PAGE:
I-40 interchanges, access to east Kingman focus of transportation meeting<BR>
Interstate 40 interchanges and improved access to east Kingman were the focus of comments Thursday during an open house for Kingman residents with a special interest in traffic.
Kingman resident Dan Minjares attended the meeting about the Kingman Area Transportation Study to check out plans to improve intersections along Stockton Hill Road near I-40, including Beverly Avenue.
"My daughter was injured in a motorcycle accident at Beverley Avenue recently," Minjares said.
"Some changes need to be made there."
A vehicle towing a trailer turned left onto southbound Stockton Hill Road and collided with the motorcycle, which ended up under the trailer, Minjares said.
The study presents several options for improvements in traffic in that area.
Parson's Brinckerhoff, a Phoenix traffic consulting firm, showed drawings of an urban interchange along Interstate 40 at Stockton Hill Road that would be an Arizona Department of Transportation project.
It is not yet on the ADOT five-year plan.
Another option would involve widening Stockton Hill Road to six lanes between Detroit Avenue just south of I-40 and Airway Avenue about a half mile to the north.
Dan Hartig, Parsons Brinckerhoff spokesman, said that kind of widening costs $2.5 million per mile plus any right of way purchases.
Still another option would be the building of one-way service roads north and south of I-40 between Stockton Hill Road and Harrison Street, replacing Beverly Avenue north of the interstate and adding a street to the south.
Building I-40 underpasses at Fairgrounds Boulevard and Western Avenue are other options to improve traffic flow through the area.
All these projects involve the ADOT and some would have to be approved by federal highway agencies.
Kingman Community Development Director Dennis Roberts said the widening of Stockton Hill Road would likely be the most expensive street project in Kingman to date.
The Kingman Area Transportation Study also looks at more ways to cross the Burlington Northern Santa Fe Railway.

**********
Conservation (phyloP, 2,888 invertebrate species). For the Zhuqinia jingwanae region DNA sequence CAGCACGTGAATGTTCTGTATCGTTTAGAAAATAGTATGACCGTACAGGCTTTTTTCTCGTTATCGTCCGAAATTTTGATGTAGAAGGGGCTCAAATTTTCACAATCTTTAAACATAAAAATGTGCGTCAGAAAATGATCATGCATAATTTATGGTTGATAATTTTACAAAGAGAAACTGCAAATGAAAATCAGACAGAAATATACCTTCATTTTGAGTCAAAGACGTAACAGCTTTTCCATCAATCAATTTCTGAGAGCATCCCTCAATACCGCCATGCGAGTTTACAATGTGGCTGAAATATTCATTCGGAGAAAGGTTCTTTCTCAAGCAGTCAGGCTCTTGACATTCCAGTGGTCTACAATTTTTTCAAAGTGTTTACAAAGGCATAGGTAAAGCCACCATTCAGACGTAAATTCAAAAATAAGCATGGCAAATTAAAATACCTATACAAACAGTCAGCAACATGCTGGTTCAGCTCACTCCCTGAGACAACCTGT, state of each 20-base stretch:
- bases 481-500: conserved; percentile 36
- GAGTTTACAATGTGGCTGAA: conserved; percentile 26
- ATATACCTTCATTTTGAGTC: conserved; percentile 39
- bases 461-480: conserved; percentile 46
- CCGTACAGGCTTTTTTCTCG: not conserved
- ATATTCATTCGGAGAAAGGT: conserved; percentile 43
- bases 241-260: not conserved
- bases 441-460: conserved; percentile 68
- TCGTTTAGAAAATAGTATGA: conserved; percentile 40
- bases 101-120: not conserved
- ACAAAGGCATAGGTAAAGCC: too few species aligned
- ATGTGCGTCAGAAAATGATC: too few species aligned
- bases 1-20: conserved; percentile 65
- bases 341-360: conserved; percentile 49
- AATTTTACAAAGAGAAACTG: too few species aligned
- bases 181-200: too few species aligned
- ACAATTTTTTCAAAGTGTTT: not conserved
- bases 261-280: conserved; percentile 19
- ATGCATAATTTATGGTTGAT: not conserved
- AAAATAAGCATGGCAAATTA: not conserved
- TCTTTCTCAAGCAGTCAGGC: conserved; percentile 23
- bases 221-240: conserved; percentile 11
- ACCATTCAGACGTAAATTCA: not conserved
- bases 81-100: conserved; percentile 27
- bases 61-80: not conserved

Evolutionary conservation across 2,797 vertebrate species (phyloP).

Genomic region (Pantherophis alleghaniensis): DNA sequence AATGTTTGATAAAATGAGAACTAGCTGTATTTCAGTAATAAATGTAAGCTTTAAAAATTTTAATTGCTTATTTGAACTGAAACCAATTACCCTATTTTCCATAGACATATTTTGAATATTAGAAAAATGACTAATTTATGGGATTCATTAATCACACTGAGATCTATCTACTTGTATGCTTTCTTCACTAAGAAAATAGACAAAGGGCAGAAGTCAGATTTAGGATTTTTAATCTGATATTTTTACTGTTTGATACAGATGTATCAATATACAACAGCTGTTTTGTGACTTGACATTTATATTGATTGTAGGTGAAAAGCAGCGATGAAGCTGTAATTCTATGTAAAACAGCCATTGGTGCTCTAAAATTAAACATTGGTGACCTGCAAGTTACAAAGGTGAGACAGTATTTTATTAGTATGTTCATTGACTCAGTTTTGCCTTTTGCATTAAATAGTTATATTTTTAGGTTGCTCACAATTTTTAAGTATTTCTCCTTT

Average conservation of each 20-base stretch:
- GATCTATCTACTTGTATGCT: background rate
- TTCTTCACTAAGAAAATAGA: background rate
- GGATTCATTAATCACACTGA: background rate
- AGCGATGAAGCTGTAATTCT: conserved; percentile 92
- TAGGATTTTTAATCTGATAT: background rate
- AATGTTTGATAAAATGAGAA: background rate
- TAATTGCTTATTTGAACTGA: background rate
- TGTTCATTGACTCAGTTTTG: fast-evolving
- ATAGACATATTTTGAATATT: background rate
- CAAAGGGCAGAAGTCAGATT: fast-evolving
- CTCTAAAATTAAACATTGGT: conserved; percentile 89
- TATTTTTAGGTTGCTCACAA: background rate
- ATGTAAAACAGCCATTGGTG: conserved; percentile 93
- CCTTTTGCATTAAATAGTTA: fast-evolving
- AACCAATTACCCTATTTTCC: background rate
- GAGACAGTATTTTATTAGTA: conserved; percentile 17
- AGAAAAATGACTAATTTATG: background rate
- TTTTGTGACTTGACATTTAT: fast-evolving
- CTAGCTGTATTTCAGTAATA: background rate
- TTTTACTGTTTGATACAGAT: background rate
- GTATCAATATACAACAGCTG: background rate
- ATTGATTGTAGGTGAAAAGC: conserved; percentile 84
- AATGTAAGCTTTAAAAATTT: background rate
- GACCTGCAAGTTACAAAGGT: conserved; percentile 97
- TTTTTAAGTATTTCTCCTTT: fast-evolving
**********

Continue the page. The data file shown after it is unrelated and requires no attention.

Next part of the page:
The railroad heads northeast into Kingman and turns east through downtown before turning northeast again and dividing the rest of the city.
North of downtown, there are just three ways across the railroad besides I-40: an overpass along Hualapai Mountain Road, a grade crossing at Louise Avenue and an underpass in the Kingman Airport Industrial Park.
The study proposes a downtown underpass at Topeka Street explains three options to replace the grade crossing at Louise Avenue, one of them being an extension of Harrison Street.
A proposed underpass at Airway Avenue was regarded as already planned and therefore not part of the new planning Roberts said.
Two options for an I-40 interchange near the east city the limits are shown in the study.
One would connect to a new street between Rancho Santa Fe and the state land west of the subdivision.
The second option at Rattlesnake Wash would connect to a new road east of Rancho Santa Fe.
Both options could include service roads along both sides of I-40.
Changes in the I-40 interchange at Beale Street and U.S.
93 north show a bypass from White Cliffs past Beale Springs to connect near the Kingman city limits.
For the grid of streets in the Hilltop area, the study would improve Airway, Airfield, and Southern avenues and Central, Seneca and Cherokee streets.
The study is meant to provide a basis for road and street construction by Mohave County, ADOT and the city of Kingman over the next 10 to 20 years.
Periodic updates are included, Roberts said.